Nigerian women are protesting the Senate’s refusal to pass five gender measures.
The women were protesting a parliamentary vote that struck down five measures that would have given Nigerian women more influence.
When I read the results of yesterday’s election, the first thought that sprang to me was, “Why do they despise us so much?” According to Nimisire Emitomo, a 25-year-old writer, who joined others to sing and scream about Nigerian politicians ignoring their concerns, “they are practically saying we are second-class citizens.”
If enacted, one of the modifications would have provided citizenship to foreign-born husbands of Nigerian women, despite the fact that the Nigerian constitution already grants automatic citizenship to foreign-born spouses of Nigerian men.
In 1999, during the transition from military to democratic government, the constitution was enacted. Protesters claim that the denials have stalled years of work by female legislators, lobbyists, and activists.
Furthermore, further procedures were put in place to give women 35 percent of parliamentary seats and 35 percent of political party leadership posts.
In Nigeria, women and girls account for approximately half of the population. Only 19 of the 469 members in Nigeria’s bicameral legislature are female, accounting for only 4% of the total.
Women have never been elected governor or president, and just a few cabinet positions are reserved for them.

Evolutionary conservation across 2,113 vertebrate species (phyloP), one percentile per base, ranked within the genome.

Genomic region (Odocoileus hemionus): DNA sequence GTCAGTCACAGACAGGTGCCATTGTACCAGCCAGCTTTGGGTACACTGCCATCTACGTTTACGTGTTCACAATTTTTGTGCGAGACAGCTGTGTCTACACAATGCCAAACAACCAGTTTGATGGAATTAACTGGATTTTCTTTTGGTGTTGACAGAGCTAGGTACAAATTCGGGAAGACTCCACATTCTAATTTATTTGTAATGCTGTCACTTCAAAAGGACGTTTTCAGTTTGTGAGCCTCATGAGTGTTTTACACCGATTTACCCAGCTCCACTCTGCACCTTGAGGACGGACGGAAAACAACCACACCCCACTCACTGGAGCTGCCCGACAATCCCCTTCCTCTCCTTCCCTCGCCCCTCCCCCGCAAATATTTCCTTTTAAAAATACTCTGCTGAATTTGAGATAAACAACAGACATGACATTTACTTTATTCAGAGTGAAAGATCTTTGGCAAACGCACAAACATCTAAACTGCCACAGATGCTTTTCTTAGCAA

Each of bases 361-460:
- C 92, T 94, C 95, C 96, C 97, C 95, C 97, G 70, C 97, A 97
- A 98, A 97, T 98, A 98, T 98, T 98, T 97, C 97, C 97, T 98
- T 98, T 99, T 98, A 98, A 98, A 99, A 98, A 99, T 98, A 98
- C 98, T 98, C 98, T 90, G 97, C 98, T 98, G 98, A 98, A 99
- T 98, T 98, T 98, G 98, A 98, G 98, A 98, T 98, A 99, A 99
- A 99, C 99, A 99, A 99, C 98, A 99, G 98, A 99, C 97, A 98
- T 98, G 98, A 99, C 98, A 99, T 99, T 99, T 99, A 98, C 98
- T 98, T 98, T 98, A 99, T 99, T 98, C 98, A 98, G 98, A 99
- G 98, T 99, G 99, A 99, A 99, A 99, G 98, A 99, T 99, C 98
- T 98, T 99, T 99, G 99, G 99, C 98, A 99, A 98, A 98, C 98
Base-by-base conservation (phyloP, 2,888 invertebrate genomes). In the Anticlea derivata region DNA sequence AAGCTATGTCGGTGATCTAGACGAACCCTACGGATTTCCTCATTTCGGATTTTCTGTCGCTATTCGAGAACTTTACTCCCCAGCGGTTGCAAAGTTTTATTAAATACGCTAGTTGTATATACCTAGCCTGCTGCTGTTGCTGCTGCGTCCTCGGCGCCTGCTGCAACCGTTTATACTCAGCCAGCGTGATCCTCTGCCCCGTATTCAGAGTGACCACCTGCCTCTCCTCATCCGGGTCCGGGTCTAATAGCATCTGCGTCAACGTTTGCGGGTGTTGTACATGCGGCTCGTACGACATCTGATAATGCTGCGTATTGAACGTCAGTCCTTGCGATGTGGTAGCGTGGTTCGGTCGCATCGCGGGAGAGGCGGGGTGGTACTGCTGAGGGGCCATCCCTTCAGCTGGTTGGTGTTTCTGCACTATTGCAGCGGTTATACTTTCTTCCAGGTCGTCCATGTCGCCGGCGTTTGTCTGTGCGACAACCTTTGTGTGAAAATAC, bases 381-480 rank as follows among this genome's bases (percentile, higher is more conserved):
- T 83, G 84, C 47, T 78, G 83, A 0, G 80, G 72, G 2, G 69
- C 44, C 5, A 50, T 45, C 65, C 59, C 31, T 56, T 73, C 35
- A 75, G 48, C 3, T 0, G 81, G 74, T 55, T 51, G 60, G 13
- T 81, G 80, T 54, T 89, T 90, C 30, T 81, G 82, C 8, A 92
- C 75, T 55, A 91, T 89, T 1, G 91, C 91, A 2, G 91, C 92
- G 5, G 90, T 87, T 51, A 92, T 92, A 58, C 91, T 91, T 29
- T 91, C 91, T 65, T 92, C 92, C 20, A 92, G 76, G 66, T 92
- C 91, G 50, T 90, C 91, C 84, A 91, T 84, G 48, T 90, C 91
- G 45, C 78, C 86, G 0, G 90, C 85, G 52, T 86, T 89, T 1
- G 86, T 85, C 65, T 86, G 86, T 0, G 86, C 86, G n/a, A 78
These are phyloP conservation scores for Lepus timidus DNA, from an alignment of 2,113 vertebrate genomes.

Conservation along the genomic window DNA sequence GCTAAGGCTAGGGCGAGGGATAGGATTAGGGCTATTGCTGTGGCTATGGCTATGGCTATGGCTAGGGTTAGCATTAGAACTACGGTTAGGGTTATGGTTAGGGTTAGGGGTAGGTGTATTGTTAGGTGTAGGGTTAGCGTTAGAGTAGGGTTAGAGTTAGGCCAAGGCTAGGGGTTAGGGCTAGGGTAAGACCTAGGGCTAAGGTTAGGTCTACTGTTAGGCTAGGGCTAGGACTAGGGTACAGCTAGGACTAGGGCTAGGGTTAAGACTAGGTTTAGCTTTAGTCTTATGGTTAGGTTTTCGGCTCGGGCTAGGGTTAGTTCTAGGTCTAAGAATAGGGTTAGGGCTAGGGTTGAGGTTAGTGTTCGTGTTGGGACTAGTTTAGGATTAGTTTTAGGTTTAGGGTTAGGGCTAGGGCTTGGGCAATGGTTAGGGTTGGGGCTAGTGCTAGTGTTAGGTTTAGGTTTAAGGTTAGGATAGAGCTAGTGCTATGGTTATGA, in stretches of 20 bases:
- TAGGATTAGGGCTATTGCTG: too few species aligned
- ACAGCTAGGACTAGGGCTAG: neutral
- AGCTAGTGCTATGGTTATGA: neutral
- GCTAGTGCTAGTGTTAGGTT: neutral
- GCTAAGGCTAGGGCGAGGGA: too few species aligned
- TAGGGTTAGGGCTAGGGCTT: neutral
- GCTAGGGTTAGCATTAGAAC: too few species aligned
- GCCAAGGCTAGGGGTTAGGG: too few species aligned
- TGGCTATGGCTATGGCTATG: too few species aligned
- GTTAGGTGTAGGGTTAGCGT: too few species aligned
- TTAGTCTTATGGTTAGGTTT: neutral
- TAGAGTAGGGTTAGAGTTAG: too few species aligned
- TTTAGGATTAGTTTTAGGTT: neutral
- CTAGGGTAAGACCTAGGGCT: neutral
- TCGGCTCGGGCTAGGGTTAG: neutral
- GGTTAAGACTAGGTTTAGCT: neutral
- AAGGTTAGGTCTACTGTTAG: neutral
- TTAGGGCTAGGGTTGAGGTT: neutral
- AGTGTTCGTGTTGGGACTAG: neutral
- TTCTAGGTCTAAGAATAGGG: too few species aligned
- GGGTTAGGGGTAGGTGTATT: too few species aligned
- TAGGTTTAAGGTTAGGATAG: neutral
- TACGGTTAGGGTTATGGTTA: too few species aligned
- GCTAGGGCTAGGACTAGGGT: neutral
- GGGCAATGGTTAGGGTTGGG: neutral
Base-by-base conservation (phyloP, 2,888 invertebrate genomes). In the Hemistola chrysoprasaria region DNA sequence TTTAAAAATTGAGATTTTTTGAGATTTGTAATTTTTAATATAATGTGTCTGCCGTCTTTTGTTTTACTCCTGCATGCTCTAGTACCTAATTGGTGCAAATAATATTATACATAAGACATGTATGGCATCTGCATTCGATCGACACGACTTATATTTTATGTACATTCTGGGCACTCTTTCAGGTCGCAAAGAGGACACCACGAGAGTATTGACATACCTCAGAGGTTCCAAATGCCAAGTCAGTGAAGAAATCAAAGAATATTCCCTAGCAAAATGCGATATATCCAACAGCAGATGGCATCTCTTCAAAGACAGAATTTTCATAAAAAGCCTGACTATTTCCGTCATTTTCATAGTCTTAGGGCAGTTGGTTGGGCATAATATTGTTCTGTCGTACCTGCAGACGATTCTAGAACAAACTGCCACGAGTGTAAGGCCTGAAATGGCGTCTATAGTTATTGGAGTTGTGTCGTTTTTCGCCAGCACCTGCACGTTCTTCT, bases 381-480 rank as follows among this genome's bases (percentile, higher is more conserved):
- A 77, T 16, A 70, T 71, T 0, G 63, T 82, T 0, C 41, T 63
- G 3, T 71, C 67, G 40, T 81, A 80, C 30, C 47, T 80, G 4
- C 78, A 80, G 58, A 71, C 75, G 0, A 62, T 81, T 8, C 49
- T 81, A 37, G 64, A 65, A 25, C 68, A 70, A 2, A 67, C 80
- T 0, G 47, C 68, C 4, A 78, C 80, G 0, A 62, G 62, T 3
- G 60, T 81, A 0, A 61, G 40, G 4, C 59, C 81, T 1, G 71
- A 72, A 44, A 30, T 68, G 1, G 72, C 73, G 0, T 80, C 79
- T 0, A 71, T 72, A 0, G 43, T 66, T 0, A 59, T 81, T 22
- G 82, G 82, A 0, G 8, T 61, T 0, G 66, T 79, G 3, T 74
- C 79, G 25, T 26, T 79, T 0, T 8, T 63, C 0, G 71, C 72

As a result, the Inter-Parliamentary Union ranks the West African state 180th out of 190 countries.
One of the protest organizers was Chioma Agwuegbo, executive director of TechHerNG.
The vote on Tuesday marked the fifth effort since the constitution’s adoption in 1999 to revise it.
Activists believe the vote reflects a nation that is still strongly conservative.
Last week, it submitted a total of 68 legislation. “As different as Nigeria is in terms of how split we appear to be when it comes to ethnic, religious, and social issues, one thing that unites Nigerians above all else is a fundamental loathing for women.”
A law on financial autonomy for local governments, Nigeria’s third tier of government, was among the 49 legislation passed out of 68 that were voted on.
A bill that would have set a limit on how long criminal and civil cases could be prosecuted was also defeated.
The results of the vote must be ratified by a two-thirds majority of the 36 state legislatures.
Before that move is done, the protesting ladies want Tuesday’s rulings reconsidered.
Due to religious views, sponsors and advocates of gender-related measures frequently face an uphill struggle in the legislature.
A similar law promoting gender equality was voted down for the third time last year after male senators from the northern area protested that such bills were “anti-Islam.”